Intergenerational risk sharing and labour supply in collective funded pension schemes with defined benefits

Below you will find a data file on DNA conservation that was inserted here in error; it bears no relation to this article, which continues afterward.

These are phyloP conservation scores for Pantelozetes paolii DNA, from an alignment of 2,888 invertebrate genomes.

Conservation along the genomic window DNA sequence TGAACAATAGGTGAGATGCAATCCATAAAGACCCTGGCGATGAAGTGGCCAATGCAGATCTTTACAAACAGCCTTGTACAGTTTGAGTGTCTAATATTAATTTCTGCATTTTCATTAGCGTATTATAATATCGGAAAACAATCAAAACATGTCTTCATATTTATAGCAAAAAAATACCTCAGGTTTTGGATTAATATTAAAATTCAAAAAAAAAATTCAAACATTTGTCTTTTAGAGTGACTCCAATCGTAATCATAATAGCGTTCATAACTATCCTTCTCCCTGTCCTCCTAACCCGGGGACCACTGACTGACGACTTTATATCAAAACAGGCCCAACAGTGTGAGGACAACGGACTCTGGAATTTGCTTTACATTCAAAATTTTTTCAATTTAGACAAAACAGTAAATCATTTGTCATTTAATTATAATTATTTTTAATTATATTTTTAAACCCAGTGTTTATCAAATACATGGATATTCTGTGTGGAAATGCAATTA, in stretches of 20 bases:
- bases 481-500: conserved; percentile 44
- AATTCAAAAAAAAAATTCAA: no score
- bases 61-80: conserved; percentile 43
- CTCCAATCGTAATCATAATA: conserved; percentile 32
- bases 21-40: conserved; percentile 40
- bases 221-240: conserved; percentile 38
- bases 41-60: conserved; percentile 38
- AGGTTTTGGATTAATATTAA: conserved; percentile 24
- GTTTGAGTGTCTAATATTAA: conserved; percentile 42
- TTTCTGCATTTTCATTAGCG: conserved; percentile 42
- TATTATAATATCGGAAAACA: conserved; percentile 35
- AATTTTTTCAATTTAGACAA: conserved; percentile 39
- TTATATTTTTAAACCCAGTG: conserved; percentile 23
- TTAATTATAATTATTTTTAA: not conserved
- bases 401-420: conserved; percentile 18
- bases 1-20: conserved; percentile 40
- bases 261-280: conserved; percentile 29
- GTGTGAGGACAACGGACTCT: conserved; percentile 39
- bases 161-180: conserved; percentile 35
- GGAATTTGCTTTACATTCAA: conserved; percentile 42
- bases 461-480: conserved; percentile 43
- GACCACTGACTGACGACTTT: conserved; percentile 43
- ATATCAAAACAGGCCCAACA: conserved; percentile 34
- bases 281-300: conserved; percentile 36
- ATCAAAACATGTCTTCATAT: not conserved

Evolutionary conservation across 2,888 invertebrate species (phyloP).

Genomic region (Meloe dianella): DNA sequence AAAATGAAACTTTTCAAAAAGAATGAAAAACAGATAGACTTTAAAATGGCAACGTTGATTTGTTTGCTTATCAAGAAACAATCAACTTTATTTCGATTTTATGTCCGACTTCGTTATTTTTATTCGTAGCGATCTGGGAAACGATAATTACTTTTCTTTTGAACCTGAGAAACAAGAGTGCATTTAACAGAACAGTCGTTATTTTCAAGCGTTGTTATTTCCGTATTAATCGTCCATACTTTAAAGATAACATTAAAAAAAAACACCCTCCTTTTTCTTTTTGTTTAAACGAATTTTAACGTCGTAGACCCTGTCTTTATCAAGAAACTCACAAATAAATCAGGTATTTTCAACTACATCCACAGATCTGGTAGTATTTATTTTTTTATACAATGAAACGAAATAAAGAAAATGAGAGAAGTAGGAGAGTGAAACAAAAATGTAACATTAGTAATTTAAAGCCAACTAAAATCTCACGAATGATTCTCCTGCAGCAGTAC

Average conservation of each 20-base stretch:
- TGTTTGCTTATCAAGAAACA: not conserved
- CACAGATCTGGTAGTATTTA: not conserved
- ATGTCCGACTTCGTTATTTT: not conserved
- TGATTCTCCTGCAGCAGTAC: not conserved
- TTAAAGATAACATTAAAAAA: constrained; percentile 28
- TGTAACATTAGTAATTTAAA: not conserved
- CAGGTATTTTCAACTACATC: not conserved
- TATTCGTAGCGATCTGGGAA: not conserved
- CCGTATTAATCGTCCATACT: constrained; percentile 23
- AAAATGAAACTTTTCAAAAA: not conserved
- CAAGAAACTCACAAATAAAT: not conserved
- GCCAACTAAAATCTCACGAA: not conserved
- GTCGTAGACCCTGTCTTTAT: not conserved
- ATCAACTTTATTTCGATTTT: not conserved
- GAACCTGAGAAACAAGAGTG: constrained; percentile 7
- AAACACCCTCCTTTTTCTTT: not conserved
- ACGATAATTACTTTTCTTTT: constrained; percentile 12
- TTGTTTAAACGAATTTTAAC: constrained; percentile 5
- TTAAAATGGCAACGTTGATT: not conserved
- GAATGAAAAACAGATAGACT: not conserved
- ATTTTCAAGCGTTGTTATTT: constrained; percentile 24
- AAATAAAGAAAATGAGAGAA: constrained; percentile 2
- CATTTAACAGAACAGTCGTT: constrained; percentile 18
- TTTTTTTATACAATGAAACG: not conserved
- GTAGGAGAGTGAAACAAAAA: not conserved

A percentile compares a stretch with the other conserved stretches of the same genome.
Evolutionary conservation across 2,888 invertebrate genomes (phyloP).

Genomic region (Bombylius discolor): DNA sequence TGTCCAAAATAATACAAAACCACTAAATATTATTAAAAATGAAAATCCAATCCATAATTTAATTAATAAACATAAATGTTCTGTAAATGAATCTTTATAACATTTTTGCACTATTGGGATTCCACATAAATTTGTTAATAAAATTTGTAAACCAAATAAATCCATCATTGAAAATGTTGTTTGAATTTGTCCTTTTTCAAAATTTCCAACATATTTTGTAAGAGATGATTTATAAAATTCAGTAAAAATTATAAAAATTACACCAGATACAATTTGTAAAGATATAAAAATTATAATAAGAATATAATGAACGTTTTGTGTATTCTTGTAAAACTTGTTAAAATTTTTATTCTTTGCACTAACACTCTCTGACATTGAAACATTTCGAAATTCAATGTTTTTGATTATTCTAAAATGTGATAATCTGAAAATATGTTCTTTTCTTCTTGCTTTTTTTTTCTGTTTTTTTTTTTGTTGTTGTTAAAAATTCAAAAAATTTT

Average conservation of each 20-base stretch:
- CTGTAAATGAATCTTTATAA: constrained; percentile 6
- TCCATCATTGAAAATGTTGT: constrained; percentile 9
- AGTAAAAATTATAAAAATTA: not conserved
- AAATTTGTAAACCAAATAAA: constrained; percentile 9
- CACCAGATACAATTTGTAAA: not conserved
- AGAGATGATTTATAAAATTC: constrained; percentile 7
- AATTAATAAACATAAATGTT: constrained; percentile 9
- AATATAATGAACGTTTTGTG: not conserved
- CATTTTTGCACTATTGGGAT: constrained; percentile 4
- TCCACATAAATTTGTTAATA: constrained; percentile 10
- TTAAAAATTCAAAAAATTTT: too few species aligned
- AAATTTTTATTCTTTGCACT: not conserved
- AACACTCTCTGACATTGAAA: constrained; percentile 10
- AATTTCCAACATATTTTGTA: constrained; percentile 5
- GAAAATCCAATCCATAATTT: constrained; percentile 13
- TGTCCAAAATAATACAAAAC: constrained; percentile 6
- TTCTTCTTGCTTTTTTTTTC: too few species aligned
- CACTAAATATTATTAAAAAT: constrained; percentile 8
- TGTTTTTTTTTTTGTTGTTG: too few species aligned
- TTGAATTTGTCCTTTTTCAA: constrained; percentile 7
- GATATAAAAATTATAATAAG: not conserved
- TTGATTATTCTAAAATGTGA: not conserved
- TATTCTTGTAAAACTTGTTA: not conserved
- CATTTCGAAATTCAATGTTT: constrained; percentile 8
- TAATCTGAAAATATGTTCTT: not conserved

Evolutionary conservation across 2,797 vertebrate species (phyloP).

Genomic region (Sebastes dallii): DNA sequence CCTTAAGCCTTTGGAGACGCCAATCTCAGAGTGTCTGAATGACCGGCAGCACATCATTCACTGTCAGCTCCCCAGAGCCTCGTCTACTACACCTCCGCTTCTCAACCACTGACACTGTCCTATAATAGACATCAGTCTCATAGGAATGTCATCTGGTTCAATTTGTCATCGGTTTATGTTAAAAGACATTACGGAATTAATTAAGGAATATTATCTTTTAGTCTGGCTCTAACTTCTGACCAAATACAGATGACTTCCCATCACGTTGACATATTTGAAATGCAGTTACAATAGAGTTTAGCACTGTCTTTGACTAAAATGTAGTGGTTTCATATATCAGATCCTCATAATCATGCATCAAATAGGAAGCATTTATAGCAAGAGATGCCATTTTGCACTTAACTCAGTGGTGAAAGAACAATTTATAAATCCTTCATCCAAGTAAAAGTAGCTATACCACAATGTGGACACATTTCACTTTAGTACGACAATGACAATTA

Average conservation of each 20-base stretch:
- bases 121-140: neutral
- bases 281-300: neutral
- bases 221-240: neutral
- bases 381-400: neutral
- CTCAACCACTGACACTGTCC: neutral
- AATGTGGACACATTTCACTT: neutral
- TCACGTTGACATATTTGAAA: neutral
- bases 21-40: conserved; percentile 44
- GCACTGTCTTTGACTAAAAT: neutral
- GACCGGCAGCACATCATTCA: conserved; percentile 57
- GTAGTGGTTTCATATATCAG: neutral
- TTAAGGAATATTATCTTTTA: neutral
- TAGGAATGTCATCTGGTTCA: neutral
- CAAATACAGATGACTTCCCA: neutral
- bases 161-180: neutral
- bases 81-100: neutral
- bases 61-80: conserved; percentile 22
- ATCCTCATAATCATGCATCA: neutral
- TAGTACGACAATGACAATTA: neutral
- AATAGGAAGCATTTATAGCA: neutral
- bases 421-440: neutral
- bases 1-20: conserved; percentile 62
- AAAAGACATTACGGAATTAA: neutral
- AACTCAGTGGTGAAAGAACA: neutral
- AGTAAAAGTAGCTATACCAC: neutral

In many countries, collective funded pension schemes with defined benefits (DB) are being replaced by individual schemes with defined contributions. Collective funded DB pensions may indeed reduce social welfare. This will be the case when the schemes feature income-relatedcontributions that distort the labour-leisure decision. However, these schemes also share risks between generations. This adds to welfare if these risks cannot be traded on capital markets.This paper compares the welfare gains from intergenerational risk sharing with the welfare losses that are due to labour market distortions. We adopt a two-period overlapping-generationsmodel for a small open economy with risky returns to equity holdings. We derive analytically that the gains dominate the losses for the case of Cobb-Douglas preferences between labour andleisure. Numerical simulations for the more general CES case confirm these findings which also withstand a number of other model modifications, like the introduction of a short-sale constraintfor households and the inclusion of a labour income tax. These results suggest that collective funded schemes with well-organized risk sharing are preferable over individual schemes, even iflabour market distortions are taken into account.